Exercise physiology in left ventricular assist device patients: insights from hemodynamic simulations

Libera Fresiello*, Christoph Gross, Steven Jacobs

*Corresponding author for this work

Research output: Contribution to journalArticleAcademicpeer-review

5 Citations (Scopus)
23 Downloads (Pure)

Abstract

Left ventricular assist devices (LVADs) assure longer survival to patients, but exercise capacity is limited compared to normal values. Overall, LVAD patients show high wedge pressure and low cardiac output during maximal exercise, a phenomenon hinting at the need for increased LVAD support. Clinical studies investigating the hemodynamic benefits of an LVAD speed increase during exercise, ended in inhomogeneous and sometimes contradictory results. The native ventricle-LVAD interaction changes between rest and exercise, and this evolution is complex, multifactorial and patient-specific. The aim of this paper is to provide a comprehensive overview on the patient-LVAD interaction during exercise and to delineate possible therapeutic strategies for the future. A computational cardiorespiratory model was used to simulate the hemodynamics of peak bicycle exercise in LVAD patients. The simulator included the main cardiovascular and respiratory impairments commonly observed in LVAD patients, so as to represent an average hemodynamic response to exercise. In addition, other exercise responses were simulated, by tuning the chronotropic, inotropic and vascular functions, and implementing aortic regurgitation and stenosis in the simulator. These profiles were tested under different LVAD speeds and LVAD pressure-flow characteristics. Simulations output showed consistency with clinical data from the literature. The simulator allowed the working condition of the assisted ventricle at exercise to be investigated, clarifying the reasons behind the high wedge pressure and poor cardiac output observed in the clinics. Patients with poorer inotropic, chronotropic and vascular functions, are likely to benefit more from an LVAD speed increase during exercise. Similarly, for these patients, a flatter LVAD pressure-flow characteristic can assure better hemodynamic support under physical exertion. Overall, the study evidenced the need for a patient-specific approach on supporting exercise hemodynamics. In this frame, a complex simulator can constitute a valuable tool to define and test personalized speed control algorithms and strategies.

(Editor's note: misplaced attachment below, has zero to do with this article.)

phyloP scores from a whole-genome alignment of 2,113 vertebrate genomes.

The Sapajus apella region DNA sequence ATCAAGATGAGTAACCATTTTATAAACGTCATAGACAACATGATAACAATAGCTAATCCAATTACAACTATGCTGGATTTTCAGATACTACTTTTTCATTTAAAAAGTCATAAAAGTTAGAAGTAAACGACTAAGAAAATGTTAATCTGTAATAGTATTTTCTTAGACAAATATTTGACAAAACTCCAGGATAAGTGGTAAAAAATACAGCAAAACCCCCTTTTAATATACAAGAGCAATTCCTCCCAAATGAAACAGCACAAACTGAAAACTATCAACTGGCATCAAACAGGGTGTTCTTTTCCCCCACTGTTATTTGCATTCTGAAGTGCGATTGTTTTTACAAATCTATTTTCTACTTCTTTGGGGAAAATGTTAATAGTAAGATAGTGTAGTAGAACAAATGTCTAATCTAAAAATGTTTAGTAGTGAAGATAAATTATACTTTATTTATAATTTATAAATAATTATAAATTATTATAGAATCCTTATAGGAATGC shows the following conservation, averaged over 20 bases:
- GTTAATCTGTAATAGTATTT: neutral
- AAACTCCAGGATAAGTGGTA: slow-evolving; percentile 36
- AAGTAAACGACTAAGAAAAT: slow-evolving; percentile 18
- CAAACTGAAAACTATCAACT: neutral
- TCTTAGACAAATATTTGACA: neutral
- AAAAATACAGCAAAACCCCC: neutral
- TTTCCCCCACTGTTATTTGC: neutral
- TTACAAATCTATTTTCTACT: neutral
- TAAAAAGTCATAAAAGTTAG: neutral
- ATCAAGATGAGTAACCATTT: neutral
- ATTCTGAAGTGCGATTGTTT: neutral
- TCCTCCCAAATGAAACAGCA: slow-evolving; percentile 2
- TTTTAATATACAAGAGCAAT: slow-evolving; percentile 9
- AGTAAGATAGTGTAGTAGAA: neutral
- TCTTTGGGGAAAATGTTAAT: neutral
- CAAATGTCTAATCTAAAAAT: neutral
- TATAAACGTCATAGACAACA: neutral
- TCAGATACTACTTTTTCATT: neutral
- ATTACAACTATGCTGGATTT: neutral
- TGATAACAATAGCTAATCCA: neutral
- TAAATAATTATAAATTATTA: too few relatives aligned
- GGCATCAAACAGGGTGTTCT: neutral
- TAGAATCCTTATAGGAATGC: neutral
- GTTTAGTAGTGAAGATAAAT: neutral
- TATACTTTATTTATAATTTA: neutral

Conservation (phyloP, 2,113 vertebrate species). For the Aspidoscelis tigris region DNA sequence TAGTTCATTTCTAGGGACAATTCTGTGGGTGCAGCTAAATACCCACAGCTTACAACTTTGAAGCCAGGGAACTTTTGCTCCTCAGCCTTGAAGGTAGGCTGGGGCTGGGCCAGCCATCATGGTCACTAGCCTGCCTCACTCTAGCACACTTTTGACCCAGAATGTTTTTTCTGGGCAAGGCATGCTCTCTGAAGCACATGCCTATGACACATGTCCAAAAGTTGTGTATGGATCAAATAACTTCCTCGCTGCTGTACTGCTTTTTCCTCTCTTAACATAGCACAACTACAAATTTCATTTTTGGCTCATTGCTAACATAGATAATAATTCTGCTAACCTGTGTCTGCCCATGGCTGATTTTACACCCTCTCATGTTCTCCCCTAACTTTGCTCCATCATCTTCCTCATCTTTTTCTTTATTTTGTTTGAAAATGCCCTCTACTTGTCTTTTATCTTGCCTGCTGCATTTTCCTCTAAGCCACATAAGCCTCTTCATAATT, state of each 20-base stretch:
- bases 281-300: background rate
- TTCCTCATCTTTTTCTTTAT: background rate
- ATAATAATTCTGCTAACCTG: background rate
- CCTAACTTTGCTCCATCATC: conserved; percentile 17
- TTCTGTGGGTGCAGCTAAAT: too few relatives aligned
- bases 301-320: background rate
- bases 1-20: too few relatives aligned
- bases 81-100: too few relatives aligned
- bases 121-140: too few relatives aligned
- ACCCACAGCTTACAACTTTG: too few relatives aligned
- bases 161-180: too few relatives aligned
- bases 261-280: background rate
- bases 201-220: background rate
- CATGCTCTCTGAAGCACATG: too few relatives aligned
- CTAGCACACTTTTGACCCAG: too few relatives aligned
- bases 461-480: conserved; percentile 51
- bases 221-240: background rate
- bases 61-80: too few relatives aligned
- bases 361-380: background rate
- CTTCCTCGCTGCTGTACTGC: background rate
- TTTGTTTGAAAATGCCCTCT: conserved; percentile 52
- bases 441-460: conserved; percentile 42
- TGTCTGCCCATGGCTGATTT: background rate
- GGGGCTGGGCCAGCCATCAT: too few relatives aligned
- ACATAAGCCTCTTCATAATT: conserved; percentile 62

Original languageEnglish
Pages (from-to)339-352
Number of pages14
JournalAnnals of Cardiothoracic Surgery
Volume10
Issue number3
DOIs
Publication statusPublished - May 2021
Externally publishedYes

Keywords

  • cardiovascular model
  • Exercise capacity
  • ventricular assist device

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